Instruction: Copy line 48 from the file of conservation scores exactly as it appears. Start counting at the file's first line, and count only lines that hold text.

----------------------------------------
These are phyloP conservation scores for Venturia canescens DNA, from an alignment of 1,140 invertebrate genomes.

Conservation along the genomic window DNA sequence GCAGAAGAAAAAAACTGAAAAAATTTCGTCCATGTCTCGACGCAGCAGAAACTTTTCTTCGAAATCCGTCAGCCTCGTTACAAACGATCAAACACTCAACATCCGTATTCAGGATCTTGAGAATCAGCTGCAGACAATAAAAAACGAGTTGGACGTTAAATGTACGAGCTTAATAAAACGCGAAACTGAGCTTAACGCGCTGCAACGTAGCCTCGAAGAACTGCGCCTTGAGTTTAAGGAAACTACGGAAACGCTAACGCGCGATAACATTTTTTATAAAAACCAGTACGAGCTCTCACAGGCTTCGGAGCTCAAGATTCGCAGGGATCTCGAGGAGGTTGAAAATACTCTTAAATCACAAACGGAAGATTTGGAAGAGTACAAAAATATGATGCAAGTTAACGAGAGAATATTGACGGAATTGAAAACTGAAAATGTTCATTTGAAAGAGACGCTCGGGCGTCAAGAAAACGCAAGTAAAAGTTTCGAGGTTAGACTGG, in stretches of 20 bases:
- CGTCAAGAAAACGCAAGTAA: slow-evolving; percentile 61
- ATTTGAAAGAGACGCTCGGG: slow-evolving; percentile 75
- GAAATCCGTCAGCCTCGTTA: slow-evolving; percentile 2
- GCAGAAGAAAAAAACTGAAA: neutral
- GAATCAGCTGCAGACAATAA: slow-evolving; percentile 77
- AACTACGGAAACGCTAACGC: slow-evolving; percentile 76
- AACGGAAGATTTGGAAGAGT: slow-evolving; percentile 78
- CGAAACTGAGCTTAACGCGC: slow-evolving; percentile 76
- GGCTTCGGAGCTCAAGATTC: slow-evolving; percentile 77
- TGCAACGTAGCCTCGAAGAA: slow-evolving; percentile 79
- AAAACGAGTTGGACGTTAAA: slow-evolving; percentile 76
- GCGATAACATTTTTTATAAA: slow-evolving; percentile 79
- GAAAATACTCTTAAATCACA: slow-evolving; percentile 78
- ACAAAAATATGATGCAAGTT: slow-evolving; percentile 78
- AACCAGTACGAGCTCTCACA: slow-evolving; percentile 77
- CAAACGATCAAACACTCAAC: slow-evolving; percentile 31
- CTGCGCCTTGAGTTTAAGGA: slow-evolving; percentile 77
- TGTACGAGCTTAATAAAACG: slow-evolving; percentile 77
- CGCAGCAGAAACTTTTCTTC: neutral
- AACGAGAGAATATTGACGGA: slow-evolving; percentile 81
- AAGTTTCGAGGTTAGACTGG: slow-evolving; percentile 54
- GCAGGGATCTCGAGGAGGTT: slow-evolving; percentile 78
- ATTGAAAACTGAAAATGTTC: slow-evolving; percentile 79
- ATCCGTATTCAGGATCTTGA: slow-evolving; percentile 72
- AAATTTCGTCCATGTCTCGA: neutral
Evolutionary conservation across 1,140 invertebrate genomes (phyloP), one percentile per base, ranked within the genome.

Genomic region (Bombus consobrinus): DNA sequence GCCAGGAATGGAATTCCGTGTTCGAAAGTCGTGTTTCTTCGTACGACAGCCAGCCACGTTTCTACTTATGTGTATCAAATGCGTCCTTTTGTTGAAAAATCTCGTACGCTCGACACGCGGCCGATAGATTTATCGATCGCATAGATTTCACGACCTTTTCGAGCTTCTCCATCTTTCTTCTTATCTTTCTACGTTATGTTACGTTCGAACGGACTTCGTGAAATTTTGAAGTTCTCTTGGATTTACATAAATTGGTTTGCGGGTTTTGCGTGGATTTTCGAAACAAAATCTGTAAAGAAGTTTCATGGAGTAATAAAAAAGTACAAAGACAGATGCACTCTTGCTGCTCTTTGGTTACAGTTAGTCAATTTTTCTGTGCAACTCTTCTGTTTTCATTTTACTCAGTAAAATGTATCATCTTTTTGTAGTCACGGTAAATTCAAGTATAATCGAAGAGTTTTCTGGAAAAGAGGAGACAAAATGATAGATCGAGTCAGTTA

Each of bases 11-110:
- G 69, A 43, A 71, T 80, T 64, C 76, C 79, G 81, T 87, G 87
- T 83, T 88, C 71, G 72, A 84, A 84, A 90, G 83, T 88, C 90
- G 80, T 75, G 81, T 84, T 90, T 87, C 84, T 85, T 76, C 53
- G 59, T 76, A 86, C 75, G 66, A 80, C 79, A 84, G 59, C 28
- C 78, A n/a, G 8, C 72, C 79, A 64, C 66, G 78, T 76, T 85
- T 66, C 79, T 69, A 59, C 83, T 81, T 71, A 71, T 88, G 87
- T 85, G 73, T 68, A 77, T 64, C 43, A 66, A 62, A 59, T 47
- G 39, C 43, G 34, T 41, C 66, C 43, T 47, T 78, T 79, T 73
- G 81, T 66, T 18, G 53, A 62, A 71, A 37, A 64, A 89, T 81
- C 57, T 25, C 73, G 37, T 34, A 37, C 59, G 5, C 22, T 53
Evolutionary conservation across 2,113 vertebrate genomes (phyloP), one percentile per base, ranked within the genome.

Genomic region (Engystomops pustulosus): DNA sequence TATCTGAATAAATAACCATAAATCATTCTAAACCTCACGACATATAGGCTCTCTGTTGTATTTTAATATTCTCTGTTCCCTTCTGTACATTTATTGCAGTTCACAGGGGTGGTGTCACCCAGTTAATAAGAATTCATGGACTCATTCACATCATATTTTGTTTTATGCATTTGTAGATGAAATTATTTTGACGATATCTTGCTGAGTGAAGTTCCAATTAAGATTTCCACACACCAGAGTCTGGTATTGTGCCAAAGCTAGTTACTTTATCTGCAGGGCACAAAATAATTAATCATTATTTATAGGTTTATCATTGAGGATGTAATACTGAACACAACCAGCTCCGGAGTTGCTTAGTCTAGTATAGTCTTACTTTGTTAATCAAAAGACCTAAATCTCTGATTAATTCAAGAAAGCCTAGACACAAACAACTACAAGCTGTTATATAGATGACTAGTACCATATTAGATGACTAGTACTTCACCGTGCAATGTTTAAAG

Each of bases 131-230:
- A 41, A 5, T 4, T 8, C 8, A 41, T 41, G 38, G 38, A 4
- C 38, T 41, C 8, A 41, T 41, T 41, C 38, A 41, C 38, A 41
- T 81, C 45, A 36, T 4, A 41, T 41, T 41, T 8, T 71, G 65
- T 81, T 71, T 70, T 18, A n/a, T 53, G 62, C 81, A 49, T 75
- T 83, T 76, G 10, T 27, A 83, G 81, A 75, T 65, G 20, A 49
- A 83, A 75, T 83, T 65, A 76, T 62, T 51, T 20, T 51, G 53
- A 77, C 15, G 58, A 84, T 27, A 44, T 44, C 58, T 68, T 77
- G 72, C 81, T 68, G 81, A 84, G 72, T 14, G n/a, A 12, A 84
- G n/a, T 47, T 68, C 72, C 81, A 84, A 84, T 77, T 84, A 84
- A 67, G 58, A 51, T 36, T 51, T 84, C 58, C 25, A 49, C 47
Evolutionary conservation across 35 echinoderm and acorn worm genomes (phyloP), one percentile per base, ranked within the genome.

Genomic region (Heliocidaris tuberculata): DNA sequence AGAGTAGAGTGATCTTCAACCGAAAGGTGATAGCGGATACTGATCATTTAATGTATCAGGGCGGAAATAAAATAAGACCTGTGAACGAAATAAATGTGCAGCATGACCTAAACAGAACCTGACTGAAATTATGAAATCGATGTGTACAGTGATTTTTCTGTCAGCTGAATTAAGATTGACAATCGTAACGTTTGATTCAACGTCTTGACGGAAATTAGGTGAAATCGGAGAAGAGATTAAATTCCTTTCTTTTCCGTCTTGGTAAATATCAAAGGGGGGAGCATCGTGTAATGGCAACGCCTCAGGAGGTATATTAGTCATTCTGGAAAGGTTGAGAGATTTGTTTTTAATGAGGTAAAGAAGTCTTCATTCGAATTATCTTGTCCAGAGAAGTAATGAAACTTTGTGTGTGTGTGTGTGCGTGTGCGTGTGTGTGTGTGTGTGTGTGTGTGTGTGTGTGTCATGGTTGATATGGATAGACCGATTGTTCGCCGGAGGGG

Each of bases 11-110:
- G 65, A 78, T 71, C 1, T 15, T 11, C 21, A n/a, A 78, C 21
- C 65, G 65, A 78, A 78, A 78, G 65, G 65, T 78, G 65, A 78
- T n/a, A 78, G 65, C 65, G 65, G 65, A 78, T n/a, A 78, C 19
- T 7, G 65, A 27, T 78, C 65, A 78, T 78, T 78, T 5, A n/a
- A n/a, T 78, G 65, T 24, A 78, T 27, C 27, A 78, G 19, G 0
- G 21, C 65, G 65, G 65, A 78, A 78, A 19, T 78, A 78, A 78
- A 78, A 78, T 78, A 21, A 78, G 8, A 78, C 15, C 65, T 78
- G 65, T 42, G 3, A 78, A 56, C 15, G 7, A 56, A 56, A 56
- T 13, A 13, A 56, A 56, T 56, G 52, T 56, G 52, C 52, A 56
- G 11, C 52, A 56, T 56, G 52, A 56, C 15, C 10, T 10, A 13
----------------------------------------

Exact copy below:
- T 83, T 76, G 10, T 27, A 83, G 81, A 75, T 65, G 20, A 49